INDIANAPOLIS – The presidents of Indiana University and Purdue University on Tuesday asked senators putting their stamp on the next state budget to give more funding to the IPFW campus during a crucial transition.
The two flagship universities are splitting control of the campus starting July 1, 2018, the beginning of state fiscal year 2019.
Instead of Purdue managing all programs, IU will take over the nursing, dental hygiene and lab technicians as well as medical/radiology imaging degrees.
Purdue will control all remaining programs, including a well-known music program and other liberal arts degrees.
"It provides us with an opportunity to connect these programs to our medical education center, which is already on that campus," said Indiana President Michael McRobbie said. "We can build a substantial health sciences enterprise."
Indiana requested $4 million in one-time equipment and startup costs in 2018 and $4.8 million in operating revenues for the first year of the new alignment.
The House budget granted the operating request but not the capital funds.
Purdue University President Mitch Daniels said the university is retaining the programs that are shrinking.
That’s why he told the Senate Appropriations Committee the university is still working on a plan to reinvigorate the campus with new and improved academic offerings.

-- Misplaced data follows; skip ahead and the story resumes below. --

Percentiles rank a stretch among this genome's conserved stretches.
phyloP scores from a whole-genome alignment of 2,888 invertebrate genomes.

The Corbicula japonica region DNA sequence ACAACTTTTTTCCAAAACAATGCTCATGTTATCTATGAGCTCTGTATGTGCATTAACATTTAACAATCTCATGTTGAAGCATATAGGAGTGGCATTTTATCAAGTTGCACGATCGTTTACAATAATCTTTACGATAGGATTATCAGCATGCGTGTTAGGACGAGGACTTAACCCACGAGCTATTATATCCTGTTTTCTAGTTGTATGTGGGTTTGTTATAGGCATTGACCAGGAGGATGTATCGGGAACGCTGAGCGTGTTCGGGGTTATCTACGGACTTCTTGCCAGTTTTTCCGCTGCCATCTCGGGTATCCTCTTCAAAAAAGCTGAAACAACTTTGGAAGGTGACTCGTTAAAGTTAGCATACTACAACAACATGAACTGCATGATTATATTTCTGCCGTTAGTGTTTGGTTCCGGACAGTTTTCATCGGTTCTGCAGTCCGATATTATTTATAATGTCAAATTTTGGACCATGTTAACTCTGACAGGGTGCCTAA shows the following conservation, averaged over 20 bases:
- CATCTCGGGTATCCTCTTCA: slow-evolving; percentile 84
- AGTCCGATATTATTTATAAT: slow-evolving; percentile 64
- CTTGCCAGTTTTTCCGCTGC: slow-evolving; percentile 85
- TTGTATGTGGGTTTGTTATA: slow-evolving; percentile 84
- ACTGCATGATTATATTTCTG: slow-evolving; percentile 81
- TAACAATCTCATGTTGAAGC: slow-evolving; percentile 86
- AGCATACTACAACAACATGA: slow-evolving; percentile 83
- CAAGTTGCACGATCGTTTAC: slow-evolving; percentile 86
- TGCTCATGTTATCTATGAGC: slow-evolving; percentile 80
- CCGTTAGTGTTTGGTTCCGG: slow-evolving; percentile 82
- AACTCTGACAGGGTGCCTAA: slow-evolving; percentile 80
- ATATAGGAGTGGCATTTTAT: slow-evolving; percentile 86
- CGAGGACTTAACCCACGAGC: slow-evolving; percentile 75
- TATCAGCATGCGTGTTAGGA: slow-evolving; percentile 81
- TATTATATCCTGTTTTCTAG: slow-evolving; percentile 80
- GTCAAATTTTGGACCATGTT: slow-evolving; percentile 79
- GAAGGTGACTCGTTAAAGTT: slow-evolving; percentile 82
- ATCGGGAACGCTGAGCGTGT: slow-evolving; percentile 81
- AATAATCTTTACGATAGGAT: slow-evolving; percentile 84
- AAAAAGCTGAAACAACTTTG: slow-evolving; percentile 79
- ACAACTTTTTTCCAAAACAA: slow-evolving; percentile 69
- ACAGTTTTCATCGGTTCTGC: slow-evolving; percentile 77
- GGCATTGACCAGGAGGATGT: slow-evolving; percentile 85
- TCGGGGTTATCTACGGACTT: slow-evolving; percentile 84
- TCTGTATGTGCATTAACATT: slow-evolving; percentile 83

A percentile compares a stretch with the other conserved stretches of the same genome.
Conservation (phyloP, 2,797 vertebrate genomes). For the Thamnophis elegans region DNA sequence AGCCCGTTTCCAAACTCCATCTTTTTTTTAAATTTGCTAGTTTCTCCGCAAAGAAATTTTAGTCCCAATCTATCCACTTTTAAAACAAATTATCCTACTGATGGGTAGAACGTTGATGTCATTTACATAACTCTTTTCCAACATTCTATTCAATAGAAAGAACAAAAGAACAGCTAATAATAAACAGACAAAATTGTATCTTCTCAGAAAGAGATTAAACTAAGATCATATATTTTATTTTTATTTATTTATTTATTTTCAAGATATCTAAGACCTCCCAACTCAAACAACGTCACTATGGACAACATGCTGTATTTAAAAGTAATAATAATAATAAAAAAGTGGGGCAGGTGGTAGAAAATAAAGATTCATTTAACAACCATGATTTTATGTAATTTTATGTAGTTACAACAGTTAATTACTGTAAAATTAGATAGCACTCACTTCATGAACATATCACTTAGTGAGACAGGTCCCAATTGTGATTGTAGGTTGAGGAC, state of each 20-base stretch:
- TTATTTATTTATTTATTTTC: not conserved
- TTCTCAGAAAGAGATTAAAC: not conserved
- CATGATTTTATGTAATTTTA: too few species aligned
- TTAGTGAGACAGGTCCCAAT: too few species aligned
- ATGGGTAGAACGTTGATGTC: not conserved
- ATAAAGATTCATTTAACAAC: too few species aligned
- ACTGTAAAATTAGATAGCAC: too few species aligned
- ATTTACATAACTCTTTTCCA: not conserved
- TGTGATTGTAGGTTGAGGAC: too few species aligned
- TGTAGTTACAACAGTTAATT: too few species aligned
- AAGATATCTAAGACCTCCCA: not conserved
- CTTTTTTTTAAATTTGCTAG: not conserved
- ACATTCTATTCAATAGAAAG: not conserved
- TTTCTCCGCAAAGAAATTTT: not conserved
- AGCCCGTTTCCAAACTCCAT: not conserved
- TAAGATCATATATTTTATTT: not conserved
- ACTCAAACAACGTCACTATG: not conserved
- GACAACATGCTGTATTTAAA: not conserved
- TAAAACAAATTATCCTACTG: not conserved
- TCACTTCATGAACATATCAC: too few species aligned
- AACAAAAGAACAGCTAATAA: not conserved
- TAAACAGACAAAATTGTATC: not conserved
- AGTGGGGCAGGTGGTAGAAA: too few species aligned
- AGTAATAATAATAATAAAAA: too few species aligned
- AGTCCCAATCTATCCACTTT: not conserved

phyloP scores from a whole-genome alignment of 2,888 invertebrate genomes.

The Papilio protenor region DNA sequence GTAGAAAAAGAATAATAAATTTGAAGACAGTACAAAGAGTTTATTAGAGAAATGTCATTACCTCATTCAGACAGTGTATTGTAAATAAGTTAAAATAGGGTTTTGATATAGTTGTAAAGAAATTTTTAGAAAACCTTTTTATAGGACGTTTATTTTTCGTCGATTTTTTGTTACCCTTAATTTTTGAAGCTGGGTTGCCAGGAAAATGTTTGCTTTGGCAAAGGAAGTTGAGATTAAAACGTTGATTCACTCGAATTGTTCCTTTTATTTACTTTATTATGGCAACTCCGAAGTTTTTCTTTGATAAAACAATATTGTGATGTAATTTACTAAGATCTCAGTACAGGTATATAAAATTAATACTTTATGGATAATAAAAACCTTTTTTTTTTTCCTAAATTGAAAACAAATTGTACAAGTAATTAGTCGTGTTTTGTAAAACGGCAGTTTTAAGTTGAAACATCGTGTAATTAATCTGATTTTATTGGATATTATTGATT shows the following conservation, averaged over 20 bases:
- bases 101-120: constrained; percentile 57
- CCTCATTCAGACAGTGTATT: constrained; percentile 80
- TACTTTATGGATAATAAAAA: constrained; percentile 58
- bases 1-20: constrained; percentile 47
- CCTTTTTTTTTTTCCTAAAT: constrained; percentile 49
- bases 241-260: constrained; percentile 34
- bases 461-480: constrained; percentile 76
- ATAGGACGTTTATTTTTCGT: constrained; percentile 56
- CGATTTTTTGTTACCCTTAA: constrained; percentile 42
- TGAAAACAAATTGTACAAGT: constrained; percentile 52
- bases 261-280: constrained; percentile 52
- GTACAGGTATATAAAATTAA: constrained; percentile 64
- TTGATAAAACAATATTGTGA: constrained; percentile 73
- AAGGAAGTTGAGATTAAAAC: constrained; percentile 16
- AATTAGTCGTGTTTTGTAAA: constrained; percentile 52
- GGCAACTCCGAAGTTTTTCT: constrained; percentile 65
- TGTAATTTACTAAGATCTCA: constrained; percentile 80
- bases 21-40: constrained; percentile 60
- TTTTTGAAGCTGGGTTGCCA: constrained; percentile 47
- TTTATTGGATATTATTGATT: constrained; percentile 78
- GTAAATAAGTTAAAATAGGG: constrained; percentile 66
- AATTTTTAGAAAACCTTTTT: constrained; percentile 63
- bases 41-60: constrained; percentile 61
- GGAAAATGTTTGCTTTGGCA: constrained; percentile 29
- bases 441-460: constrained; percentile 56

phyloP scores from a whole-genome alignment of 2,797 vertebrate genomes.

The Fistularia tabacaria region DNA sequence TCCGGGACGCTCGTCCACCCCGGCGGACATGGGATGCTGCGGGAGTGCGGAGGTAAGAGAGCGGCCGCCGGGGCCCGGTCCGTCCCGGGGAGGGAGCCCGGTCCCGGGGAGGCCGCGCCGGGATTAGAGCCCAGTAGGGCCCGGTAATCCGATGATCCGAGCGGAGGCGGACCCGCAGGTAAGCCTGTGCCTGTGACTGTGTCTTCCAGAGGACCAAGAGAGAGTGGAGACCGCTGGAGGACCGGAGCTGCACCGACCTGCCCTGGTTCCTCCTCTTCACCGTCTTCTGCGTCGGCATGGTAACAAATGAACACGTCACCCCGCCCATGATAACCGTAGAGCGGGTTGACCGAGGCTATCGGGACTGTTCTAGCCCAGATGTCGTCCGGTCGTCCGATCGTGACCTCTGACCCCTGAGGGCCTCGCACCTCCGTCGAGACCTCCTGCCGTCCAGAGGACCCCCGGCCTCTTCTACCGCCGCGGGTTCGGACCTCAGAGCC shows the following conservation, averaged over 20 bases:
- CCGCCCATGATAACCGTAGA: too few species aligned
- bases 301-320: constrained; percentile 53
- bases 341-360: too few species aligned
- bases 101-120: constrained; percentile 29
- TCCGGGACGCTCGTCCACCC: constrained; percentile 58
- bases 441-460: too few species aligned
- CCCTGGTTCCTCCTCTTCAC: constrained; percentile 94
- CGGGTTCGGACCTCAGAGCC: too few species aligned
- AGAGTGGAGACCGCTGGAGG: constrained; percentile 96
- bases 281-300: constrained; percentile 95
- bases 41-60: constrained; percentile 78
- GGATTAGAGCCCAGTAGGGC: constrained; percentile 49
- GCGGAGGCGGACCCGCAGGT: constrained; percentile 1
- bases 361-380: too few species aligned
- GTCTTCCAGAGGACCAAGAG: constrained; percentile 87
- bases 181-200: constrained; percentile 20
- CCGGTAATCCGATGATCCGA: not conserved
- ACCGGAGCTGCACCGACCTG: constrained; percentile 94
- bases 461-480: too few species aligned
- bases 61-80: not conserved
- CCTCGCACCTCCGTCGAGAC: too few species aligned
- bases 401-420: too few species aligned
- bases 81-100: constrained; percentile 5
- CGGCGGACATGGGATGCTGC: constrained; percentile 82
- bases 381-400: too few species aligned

In the meantime, Purdue is asking state lawmakers to flat line IPFW’s annual operating budget.
The state appropriation for IPFW this fiscal year is $41.8 million.
The House version of the budget increases that to $41.9 million in fiscal year 2018 but drops it by about $2.3 million in the second year of the budget cycle.
Daniels said even though Purdue is losing about 1,200 students to IU’s new health sciences program, the additional funding is needed for transitional costs.
He said the Purdue Board of Trustees has just approved two new degree programs at IPFW – actuarial science and data science/applied statistics.
Daniels said one of the biggest transition costs is moving the library oversight from IU to Purdue as both universities have different catalogs and subscriptions.
Sen. Luke Kenley, R-Noblesville, thanked Daniels for trying to improve the northeast Indiana campus, saying, "I know it’s been a slog."
He also said the new alignment will make it easier to assign accountability for the performance of the campus, which has declined in recent years.
Sen. Liz Brown, R-Fort Wayne, questioned whether there would be duplicative administrative offices such as two admissions offices or financial aid divisions.
McRobbie said the two universities are working on detailed agreements so that Purdue could run these types of offices and services. He said IU will provide a payment to Purdue for its students to use them.
McRobbie said if the health sciences program doesn’t need a particular service, then there is no reason for IU to pay for part of it.